Saturday, June 24, 2017

264. Settling-in @ Palermo ...




Just three short hours from Catania in the comfort of a high-speed Trenitalia regional train is the capital city of Sicily: Palermo - my next stop ...



Flying along through "mostly" beautiful countryside - not dissimilar to the land I grew up in in Australia. It's the beginning of summer here evident by the golden colours of the fields of wheat ready for harvesting, the new fresh green of the vineyards and the hazy grey green of the olive plantations; all drenched with the hot dry Sicilian sun from an almost cloudless sky ... very poetic I must say - Italy has that effect on the traveler ...

My Airbnb apartment is in the old quarter of the city - five minute walk to the city-hub ... surrounded by the noisy chaos of the Ballaro markets ... crowded markets by day - crowded party-central by night ... !!! ... thank goodness for double glazing and air conditioners ...



... front door then up 43 steps to home ...



From my second floor terrace overlooking the square, I have a great view of the bedlam below - so entertaining to watch listen and smell the endless activity - day and night - as young old black white Sicilians go about their lives ... mixed in with this continually changing pattern of humanity is the noisy and terrifyingly dangerous ( for the pedestrian ... ) lambrettas ridden by crazy smoking talking on their i-phones waving their hands about in the air shouting to all their friends checking out the girls ( and boys ... ) Sicilian urban cowboys ... not to mention the equally crazy car drivers with their music on full volume weaving in and out of pedestrians, stopping in the middle of the road to chat to mates ... I'm sure you get the picture - wonderfully bonkers ... 



... noisy mosquito-sounding two-wheelers ...

Palermo is over 2,700 years old and was founded in 734 BC by the Phoenicians as Ziz ( 'flower' ). Palermo then became a possession of Carthage, before becoming part of the Roman Republic, the Roman Empire and eventually part of the Byzantine Empire, for over a thousand years.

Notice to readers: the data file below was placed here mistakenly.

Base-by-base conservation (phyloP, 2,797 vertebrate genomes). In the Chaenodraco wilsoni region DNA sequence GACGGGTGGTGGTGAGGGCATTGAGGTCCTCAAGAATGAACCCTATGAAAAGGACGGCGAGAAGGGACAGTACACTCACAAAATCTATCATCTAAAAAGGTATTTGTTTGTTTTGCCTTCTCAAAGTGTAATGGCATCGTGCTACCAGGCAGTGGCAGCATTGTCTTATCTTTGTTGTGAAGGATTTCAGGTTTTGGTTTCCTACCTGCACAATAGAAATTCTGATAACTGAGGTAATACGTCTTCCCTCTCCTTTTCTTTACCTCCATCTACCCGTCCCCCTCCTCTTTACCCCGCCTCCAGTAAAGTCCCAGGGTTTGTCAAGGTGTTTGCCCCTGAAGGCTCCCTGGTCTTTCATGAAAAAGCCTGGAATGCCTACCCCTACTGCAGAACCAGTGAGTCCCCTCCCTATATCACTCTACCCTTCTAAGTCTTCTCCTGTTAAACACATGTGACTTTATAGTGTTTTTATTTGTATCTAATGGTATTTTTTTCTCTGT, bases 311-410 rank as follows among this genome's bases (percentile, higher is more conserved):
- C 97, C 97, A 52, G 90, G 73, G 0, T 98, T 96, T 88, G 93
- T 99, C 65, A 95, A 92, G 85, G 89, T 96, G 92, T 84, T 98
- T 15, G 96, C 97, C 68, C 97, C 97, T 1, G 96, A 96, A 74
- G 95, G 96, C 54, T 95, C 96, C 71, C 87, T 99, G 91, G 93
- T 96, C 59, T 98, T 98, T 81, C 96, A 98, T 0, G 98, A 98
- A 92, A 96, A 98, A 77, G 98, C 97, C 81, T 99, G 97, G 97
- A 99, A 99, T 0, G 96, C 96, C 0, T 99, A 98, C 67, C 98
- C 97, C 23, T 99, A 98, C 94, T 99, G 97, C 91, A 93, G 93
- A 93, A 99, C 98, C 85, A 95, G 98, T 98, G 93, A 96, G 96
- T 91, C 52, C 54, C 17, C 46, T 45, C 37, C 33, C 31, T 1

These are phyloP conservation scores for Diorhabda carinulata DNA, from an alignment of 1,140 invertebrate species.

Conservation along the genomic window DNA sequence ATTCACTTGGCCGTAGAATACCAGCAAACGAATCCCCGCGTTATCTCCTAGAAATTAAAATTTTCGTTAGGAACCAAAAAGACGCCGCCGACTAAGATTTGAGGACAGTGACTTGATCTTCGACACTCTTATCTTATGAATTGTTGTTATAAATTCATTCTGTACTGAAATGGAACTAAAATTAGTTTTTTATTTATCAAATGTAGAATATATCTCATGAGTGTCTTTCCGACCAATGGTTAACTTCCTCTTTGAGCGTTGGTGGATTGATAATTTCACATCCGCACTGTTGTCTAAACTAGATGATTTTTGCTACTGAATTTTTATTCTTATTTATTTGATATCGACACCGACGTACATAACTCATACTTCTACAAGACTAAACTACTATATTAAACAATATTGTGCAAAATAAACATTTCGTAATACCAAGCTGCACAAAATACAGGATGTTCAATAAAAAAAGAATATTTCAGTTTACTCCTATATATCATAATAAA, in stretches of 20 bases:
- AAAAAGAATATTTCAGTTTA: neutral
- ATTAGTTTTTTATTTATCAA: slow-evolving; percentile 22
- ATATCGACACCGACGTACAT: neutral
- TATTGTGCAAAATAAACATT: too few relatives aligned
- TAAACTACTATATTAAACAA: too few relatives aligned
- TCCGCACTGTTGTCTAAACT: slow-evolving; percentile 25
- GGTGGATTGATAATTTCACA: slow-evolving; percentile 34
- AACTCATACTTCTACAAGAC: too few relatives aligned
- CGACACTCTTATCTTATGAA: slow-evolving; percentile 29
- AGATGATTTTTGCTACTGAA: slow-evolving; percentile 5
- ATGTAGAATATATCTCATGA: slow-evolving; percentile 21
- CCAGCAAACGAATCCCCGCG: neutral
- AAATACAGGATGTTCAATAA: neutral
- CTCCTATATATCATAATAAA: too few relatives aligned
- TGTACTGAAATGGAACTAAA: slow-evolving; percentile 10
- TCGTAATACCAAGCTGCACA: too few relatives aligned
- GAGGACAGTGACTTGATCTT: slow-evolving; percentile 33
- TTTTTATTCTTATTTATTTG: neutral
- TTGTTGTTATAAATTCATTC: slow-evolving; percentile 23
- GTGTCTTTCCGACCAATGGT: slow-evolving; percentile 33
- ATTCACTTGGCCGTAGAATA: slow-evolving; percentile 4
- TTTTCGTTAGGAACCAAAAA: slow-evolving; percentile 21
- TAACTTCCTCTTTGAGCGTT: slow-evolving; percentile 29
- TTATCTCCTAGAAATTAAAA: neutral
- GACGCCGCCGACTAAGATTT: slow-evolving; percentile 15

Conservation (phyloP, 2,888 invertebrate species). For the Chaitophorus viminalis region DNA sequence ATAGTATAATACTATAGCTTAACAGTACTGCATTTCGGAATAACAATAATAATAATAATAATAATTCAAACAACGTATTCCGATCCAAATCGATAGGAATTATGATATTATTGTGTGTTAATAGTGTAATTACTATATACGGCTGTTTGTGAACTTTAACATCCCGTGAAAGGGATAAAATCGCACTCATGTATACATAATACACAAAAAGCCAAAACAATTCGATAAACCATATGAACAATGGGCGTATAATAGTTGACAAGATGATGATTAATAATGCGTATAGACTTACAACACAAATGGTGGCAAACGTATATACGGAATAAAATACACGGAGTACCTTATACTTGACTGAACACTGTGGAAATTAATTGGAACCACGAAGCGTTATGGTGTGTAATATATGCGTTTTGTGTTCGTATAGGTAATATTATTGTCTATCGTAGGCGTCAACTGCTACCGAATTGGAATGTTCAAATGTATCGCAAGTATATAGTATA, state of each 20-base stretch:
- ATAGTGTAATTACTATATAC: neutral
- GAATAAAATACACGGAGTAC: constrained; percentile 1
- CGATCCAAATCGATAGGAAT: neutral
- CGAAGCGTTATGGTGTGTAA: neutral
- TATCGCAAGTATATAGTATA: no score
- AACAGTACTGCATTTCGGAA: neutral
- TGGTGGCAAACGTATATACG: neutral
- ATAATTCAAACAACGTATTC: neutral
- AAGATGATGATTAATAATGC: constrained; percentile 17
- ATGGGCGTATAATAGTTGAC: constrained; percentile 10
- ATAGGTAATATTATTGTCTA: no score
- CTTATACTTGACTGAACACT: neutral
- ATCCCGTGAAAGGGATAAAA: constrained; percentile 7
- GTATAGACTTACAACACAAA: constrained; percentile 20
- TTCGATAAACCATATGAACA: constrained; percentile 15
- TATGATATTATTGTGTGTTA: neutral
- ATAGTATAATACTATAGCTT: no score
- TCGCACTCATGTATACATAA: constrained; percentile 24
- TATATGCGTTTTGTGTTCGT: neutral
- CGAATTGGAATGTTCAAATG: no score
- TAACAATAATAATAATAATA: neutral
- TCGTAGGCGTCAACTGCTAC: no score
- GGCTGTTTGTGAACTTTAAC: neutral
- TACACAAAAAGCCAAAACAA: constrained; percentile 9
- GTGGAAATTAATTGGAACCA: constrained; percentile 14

From 831 to 1072 the city was under Arab rule during the Emirate of Sicily when the city first became a capital. Following the Norman re-conquest, Palermo became the capital of the new Kingdom of Sicily ( from 1130 to 1816 ), and the capital of the Holy Roman Empire under Frederick II Holy Roman Emperor and Conrad IV of Germany, King of the Romans.

Eventually Sicily would be united with the Kingdom of Naples to form the Kingdom of the Two Sicilies until the Italian unification of 1860.

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Roman Catholicism is very important in Palermitano culture ( whose Patron Saint is Santa Rosalia ) with many grand churches dotted throughout the city - so I decide to make my first visit to the imposing 12th century Palermo Cathedral - dedicated to the Assumption of the Virgin Mary.


  




The church was erected in 1185 by Walter Ophamil (or Walter of the Mill), the Anglo-Norman archbishop of Palermo and King William II's minister, on the area of an earlier Byzantine basilica. By all accounts this earlier church was founded by Pope Gregory I and was later turned into a mosque by the Saracens after their conquest of the city in the 9th century.





The huge portico by Renaissance Italian sculptors Domenico and Antonello Gagini

 
















A side chapel contains many reliquaries containing the bones etc of various saints believed to hold healing mysteries for the faithful ...


The sarcophagi of Frederick II, Federico II, of Peter II of Aragon, Constance of Aragon and various other Norman royals and leading bishops are located in another of the side chapels …

 

Then with this saint's blessing, I pay my bit and head for the 100 narrow steps leading up to the roof for my first aerial view of Palermo ...




 
 





















Then it was back down out of the heat and into the cool of the interior ...



... as glimpsed through a window on the way down ...




and back out on the street - D. Francesco de Pavla 



The main fa├žade is connected with arcades to the Archbishops' Palace





The back of the Cathedral has definite Moorish decorations ...


And with Saint Peter's blessing I head off 
to find a gelato bar and something sweet and cold to quench my thirst ...